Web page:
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  • Werner syndrome

    (VER-ner SIN-drome)

    An inherited disorder marked by rapid aging that begins in early adolescence. Patients may be shorter than average, and have health problems such as loss and graying of hair, hardening of the arteries, thinning of the bones, diabetes, and thin, hardened skin. They also have an increased risk of cancer, especially osteosarcoma (a type of bone cancer). Werner syndrome is caused by a mutation (change) in a gene involved in cell division. It is a type of autosomal recessive gene disease. Also called adult progeria and WS.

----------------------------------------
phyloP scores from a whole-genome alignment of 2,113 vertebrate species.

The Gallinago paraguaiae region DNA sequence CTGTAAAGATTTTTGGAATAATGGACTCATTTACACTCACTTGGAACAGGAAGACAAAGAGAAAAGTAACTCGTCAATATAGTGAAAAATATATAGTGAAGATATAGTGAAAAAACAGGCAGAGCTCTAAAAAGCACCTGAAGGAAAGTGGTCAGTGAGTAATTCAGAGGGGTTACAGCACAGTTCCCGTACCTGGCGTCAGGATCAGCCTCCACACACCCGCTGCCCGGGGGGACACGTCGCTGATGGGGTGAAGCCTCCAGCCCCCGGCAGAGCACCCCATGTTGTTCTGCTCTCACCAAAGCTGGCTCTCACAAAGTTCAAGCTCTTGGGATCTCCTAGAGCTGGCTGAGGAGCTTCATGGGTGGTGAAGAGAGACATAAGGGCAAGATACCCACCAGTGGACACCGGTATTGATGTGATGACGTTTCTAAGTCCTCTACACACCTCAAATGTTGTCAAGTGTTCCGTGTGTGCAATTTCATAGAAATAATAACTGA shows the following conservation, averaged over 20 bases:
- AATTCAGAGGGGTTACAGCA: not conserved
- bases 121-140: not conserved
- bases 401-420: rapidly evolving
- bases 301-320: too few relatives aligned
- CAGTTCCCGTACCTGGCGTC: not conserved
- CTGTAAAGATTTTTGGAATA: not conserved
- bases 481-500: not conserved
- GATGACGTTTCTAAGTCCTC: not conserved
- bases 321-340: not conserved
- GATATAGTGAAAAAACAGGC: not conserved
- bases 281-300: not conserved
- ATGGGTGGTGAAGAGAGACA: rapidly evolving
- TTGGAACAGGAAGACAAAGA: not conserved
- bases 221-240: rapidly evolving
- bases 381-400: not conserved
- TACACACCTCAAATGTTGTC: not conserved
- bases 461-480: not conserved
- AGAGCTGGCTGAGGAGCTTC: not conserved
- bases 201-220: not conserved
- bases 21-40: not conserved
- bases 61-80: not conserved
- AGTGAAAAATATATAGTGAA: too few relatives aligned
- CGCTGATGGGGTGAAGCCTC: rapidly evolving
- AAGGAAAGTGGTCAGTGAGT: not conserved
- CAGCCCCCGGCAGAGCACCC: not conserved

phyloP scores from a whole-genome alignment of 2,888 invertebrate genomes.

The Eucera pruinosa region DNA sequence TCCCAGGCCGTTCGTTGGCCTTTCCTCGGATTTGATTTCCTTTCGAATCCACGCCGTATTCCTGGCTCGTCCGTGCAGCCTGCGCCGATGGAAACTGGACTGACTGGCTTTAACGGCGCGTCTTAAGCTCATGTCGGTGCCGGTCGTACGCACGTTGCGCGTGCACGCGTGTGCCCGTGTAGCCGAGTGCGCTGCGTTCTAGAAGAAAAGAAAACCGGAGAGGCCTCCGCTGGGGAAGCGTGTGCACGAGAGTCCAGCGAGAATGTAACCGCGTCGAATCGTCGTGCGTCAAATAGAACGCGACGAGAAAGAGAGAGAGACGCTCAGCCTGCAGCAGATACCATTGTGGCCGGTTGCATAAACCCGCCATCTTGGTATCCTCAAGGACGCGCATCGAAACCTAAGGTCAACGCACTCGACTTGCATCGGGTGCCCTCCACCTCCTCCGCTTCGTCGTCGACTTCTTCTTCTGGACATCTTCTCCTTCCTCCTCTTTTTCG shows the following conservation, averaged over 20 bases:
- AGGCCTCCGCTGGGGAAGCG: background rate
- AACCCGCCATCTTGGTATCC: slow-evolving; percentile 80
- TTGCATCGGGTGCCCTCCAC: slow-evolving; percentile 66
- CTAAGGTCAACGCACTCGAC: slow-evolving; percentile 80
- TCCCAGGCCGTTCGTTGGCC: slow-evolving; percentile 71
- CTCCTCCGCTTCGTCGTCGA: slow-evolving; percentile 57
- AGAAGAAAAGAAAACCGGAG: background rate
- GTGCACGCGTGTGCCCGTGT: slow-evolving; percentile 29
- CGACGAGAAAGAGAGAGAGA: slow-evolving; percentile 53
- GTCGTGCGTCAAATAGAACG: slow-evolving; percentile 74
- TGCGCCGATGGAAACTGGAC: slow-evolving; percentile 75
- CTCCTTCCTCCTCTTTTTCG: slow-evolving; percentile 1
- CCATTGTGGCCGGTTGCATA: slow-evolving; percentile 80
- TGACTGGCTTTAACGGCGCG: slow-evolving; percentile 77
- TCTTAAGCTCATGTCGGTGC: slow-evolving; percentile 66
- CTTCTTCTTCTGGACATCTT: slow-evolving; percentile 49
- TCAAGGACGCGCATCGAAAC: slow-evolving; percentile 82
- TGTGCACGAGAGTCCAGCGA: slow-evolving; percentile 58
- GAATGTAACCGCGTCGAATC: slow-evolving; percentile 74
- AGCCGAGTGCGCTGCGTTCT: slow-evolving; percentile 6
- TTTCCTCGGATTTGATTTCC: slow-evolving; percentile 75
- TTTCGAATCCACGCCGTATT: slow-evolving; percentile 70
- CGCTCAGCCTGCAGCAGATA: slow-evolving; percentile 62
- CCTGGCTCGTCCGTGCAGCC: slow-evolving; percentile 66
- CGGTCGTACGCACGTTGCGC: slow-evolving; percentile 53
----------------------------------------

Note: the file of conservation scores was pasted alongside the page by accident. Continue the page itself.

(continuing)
• White blood cells

    A type of blood cell that is made in the bone marrow and found in the blood and lymph tissue. White blood cells are part of the body’s immune system. They help the body fight infection and other diseases. Types of white blood cells are granulocytes (neutrophils, eosinophils, and basophils), monocytes, and lymphocytes (T cells and B cells). Checking the number of white blood cells in the blood is usually part of a complete blood cell (CBC) test. It may be used to look for conditions such as infection, inflammation, allergies, and leukemia. Also called leukocyte and WBC.

  • Wilms tumor

    wilmz TOO-mer)

    A disease in which malignant (cancer) cells are found in the kidney, and may spread to the lungs, liver, or nearby lymph nodes. Wilms tumor usually occurs in children younger than 5 years old.